..  Trump’s supporters, starting with Fox News, would rapturously applaud the outcome, without pausing to remember that they relentlessly attacked President Barack Obama for far more rigorous agreements. Trump’s critics would undoubtedly temper their opposition, because the alternative is catastrophic war. And while Bolton would hate this approach under a different president, he may like the politics of it for Trump for now — and figure that he can press for military action later.

But here’s the rub: There is a real risk that this kind of outcome would work much more to Pyongyang’s advantage than Washington’s.

.. Our partners would take their foot off the sanctions gas, even if our concessions were meant to come later. After a grand, but premature, Trump announcement that he has “solved” the North Korea nuclear issue, South Korea would naturally accelerate its engagement with the North, including its economic ties. China, fearing that U.S.-North Korean engagement would weaken its hand, would scramble (even more than it already has) to offer incentives to increase Beijing’s influence with Kim.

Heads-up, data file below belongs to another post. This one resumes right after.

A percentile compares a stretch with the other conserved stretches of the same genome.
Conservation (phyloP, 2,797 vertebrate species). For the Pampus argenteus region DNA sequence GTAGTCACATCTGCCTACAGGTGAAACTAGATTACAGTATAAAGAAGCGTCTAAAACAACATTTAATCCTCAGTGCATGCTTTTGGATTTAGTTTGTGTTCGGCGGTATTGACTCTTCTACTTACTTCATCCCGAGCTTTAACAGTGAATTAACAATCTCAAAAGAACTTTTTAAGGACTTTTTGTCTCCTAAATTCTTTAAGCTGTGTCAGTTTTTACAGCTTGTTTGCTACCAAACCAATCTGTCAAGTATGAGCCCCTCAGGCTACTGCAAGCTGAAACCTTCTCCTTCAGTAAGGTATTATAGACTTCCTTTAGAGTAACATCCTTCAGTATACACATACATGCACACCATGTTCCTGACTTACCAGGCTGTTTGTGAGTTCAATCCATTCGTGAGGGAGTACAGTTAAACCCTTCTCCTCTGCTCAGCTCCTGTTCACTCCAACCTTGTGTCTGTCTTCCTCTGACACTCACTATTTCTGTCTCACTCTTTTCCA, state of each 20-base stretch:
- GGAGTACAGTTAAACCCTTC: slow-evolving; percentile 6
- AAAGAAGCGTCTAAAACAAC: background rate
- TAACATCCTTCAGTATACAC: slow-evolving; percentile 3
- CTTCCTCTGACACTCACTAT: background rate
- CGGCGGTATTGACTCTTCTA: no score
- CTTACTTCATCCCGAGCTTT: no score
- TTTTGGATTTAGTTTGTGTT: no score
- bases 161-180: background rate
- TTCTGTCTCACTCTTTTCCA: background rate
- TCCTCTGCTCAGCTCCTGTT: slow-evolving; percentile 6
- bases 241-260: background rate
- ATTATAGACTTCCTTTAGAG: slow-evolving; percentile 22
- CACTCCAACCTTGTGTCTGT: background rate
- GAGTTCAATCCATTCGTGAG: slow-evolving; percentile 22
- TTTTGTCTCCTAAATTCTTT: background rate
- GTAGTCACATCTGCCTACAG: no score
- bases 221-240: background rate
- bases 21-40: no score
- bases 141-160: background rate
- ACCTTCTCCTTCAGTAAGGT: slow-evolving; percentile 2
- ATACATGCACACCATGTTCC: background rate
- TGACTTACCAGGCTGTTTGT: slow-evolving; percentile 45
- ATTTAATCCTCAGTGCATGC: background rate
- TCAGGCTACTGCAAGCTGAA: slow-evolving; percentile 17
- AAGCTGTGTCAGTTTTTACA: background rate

.. we might not even get the full benefits of a freeze on North Korea’s capability. We know North Korea has a history of promising big and then working in secret to advance its program.

.. And since the Trump administration has deliberately degraded our diplomatic capacity and nonproliferation expertise — and Trump won’t be paying attention to what happens after the cameras are turned off —  Pyongyang would enjoy an advantage in the period following a summit.

.. North Korea, in this scenario, would be implementing a new version of its old playbook: Make a series of promises in exchange for economic breathing room — and break them later. This could easily raise the risk of war in the medium term.

.. It’s an argument against approaching the summit with politics and pageantry in mind, rather than hardheaded practical concerns.

.. Congress should press Mike Pompeo during his confirmation hearing for secretary of state to acknowledge these risks and account for how he would intend to deal with them

.. Trump won’t be thinking about the risks, only about the political reward. It is up to the rest of us to hold him accountable to deal with the reality

Kim Jong Un won’t give up his nukes. Trump should meet with him, anyway.

If the president takes a careful approach, a meeting with North Korea’s leader could pay dividends.